Sue - any news on your end why Lowes Foods changed their policy?

Thanks!

Wow, thanks for posting that!

MANUFACTURER LETTER confirming the Author's article

I would like to thank the author for this very important and informative article, clarifying the REAL REASON for "Do Not Double" printed on Manufacturer coupons. After I shared your article with my local grocery store manager and corporate office, I no longer have a problem with the store doubling all of my coupons! Now I, along with other shoppers, can use our coupons without feeling uptight every time we want to RIGHTFULLY redeem these type of coupons.

Another shopper shared this letter, they received, from a MANUFACTURER regarding the REAL REASON for the printed "Do Not Double" on coupons and it backs up your great article:

March 15, 2010

Reference Number: 6104226

Dear Mrs. Graham,

Thank you for contacting us about Clorox Liquid Bleach. We always appreciate hearing from our consumers.

Some stores will double the value of the coupons and give the consumer twice the value of the coupon off their purchase. "Do not Double" is informing the stores know that if they do this, they will not be reimbursed for more then the face value of the coupon. If they still choose to double the value of the coupon anyway, then that is their choice. I apologize for any inconvenience this may cause.

Again, thank you for contacting us.

Sincerely,
Sherri Knight
Consumer Response Representative

Re: Coupons 101: Do not double

Great comment, thanks. This post is a few years old, but things are pretty much the same.

I do not think that a manufacturer would try to stop a particular store from carrying a particular item at a steep discount. The stores change their sales too often for this to really be effective. Plus the only way to prevent it entirely would be to discontinue selling that product to that store, and that of course conflicts with the overall goal of selling more products to consumers.

As I said before, I think the manufacturers are just being extra cautious and covering their bases to make sure they are not held liable for a doubled or tripled coupon value. It's generally accepted that they are not, but this just makes certain.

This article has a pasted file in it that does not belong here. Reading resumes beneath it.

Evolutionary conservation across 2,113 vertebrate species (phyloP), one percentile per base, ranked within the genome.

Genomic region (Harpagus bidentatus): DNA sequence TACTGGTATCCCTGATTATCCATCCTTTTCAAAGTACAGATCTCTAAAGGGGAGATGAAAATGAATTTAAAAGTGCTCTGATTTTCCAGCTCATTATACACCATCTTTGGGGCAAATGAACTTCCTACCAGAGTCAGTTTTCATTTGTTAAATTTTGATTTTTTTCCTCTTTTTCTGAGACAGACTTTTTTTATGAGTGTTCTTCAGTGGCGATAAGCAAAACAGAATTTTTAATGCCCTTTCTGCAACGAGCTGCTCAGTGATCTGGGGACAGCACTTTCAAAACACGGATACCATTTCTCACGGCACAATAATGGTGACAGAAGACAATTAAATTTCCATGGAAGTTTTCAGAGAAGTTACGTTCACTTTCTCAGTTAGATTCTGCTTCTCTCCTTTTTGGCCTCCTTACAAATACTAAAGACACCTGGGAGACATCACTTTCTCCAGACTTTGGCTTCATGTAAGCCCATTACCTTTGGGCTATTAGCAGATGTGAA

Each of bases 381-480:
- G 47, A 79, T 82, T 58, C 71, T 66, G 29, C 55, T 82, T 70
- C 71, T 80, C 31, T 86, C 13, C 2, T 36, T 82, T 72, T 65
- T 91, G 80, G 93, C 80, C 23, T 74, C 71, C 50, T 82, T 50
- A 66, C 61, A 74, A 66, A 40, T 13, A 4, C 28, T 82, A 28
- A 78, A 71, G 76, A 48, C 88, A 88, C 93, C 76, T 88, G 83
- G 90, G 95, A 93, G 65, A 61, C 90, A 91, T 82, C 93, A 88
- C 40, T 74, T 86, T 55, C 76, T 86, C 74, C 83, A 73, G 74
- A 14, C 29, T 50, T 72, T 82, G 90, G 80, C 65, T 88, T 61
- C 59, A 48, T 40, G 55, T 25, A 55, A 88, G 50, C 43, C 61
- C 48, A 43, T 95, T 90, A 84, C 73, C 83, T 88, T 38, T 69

Re: Coupons 101: Do not double

I was searching for an answer to why some coupons say "do not double" and your blog was the only place i could find that anyone ventured a guess. It's something that's always puzzled me, because stores usually double them anyway, and why would the manufacturer care if the store decides to further discount the item.

I don't think there is any reason a store would expect to be reimbursed more than the face value just because the store decides to double or triple the coupon. Clearly, the manufacturer is only going to reimburse the face value (plus 8 cents or whatever the case may be). So I don't think its necessary for the manufacturer to make this clear to the store. If that were the case, the DND language would be in the fine print along with the rest of the terms of the redemption policy.

Instead, DND seems to be a command to the cashier and the store to not double the coupon - EVEN IF the store is willing to. Perhaps the manufacturer does not want the item selling for too cheaply, which arguably debases the brand - just like many companies would no doubt cringe to see their brands being sold at discount stores like TJ Maxx or Big Lots.

Admittedly, my theory has its own problems. Can a manufacturer stop a store from simply selling an item on sale at a deep discount as a loss-leader? I doubt it. So, why try to stop the store from doing this with a few coupon clippers?

I see your article is a few years old - any new ideas on this since?

Re: Coupons 101: Do not double

There is no one source for this information. This is my cumulative knowledge from researching coupons, writing about coupons for years and of course shopping myself. Keep in mind that a lot of people who work at retail stores or who even work for retail companies do not fully understand the intricacies of coupon redemption...

Re: Coupons 101: Do not double

Hi would you please verify where you found this info. I have contacted the Kroger store, and one of the manufactures who offered a coupon for a product that listed on the coupon do not double...all I am getting is either ignored and or a run around.